Complaints that Sony Pictures Entertainment didn't stand up for itself, for the freedom to show a movie widely expected to be panned – if critics could have seen it – and for civil rights everywhere are mighty precious.
Yes, Sony capitulated to pressure from North Korea, after a massive hacking assault that exposed its confidential data and embarrassing emails from and to employees, and last week canceled the Christmas release of "The Interview," a fictitious account of the North Korean leader's fictitious assassination. Although Hollywood's distributors wouldn't touch the thing and movie houses were quaking in their snowboots, howls arose against Sony's spinelessness.
Yes, it is regrettable that one of the most powerful companies in the world finds itself savagely attacked, by underhanded means yet. Though it is doubtful whether it would be preferable to have its headquarters bombed from the air from jets with North Korean markings rather than being targeted by underground hackers.
Even U.S. President Barack Obama chided the company, saying he thinks it was a "mistake" to yank the movie. Distributors lined up in synchronized-spitting unison to snipe at Sony, though none them stood tall and said, "We, we! Shall distribute this turkey in the name of freedom."
But I wish to ask, over what exactly do Sony's critics think the company should have bared its throat? Not human rights, or missing Japanese nationals or even the right to open a grocery and sell tomatoes on Shabbat. No, it's over the public's right to see "The Interview," a movie produced by Sony that is, by most accounts, not great.
Yes, ideally Sony should be able to release its movie, whether it's the second coming of "Citizen Kane" or more the level of "Zombie Strippers" (not that we unwashed masses will know until somebody streams it onto YouTube.) But how far should this company reasonably have to go to protect the public's unalienable right to watch a silly movie? Would you risk your livelihood, your reputation and possibly life itself for the right to screen a movie about something supremely inconsequential?
And what exactly did the critics expect Sony to do? Release the movie and sit back and watch it flop, in all likelihood, while the cyberattack on Sony escalated?
It is fair for Sony to decide that it doesn't want to commit corporate hara-kiri, watch its secrets spill and see the world read intimate emails of its employees, over this movie.
But mainly, it isn't Sony's job to take on the man from Pyongyang, and not just because his unpredictability is legend and North Korea's abilities are not fully known or understood. (Experts have been admitting the cyber attacks on Sony show an unexpectedly developed level of skill.) In any case, North Korea firmly denies being behind the cyberattack.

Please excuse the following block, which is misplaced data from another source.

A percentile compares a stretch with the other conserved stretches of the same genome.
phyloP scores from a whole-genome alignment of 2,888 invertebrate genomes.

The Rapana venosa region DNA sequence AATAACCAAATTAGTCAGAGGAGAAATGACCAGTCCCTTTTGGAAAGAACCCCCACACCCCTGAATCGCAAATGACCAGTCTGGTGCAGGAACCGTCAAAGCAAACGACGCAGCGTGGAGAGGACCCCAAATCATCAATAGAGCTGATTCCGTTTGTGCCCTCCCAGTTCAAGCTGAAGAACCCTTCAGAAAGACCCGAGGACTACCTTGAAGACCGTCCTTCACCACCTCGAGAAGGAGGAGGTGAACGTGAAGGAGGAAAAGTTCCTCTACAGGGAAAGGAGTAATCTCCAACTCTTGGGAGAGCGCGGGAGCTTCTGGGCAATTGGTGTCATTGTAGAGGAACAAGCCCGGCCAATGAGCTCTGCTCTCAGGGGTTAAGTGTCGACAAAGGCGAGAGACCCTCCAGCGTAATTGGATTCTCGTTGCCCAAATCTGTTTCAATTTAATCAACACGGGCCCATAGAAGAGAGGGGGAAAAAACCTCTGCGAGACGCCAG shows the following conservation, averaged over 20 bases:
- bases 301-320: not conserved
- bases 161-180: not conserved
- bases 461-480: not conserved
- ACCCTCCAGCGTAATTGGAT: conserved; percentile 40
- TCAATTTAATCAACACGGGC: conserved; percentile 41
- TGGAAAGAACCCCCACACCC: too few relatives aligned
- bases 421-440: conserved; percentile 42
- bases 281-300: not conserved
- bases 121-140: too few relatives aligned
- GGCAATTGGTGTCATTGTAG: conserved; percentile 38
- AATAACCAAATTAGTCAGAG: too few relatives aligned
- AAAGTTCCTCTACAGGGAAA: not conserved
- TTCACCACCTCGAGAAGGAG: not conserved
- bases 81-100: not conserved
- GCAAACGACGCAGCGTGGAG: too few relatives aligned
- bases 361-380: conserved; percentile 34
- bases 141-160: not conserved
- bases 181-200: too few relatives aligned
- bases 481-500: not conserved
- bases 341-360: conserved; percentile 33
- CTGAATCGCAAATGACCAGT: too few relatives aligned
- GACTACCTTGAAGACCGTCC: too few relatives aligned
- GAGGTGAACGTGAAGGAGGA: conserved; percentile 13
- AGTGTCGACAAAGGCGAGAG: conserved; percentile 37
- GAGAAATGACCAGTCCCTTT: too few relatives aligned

It is up to nations, not a company however large and powerful, to prove if North Korea was behind the attack, and if it was, to contend with it and its leader, Kim Jong-un. These responsibilities lie with Japan, the home of Sony, and the United States, the self-professed bastion of civil rights; not a profit-oriented company making a business decision to cut its losses and not take on an amorphous monster with infinitely greater power and resources than its own.
Even the great United States has essentially professed itself at a loss, reportedly asking China for help in blocking North Korean cyber-aggression. So what it expects Sony to have done – except purse its corporate lips and cut its loss – is baffling.
Meanwhile, since Sony shelved the movie, its stock has been rebounding from the slump caused by the cyberattack. Cybersecurity shares are also jumping like grasshoppers on speed. The world's investors, a practical lot, evidently weren't on the list of people shaking their heads at Sony for its ostensible cowardice.
And just today North Korea's Internet connection went dead for some hours, a collapse for which the U.S. may or may not have been responsible. Washington, which vowed to respond to the Sony hack, coyly isn't saying. But if it is the hand on the delete button, evidently it, too, realizes whose war this is to fight.
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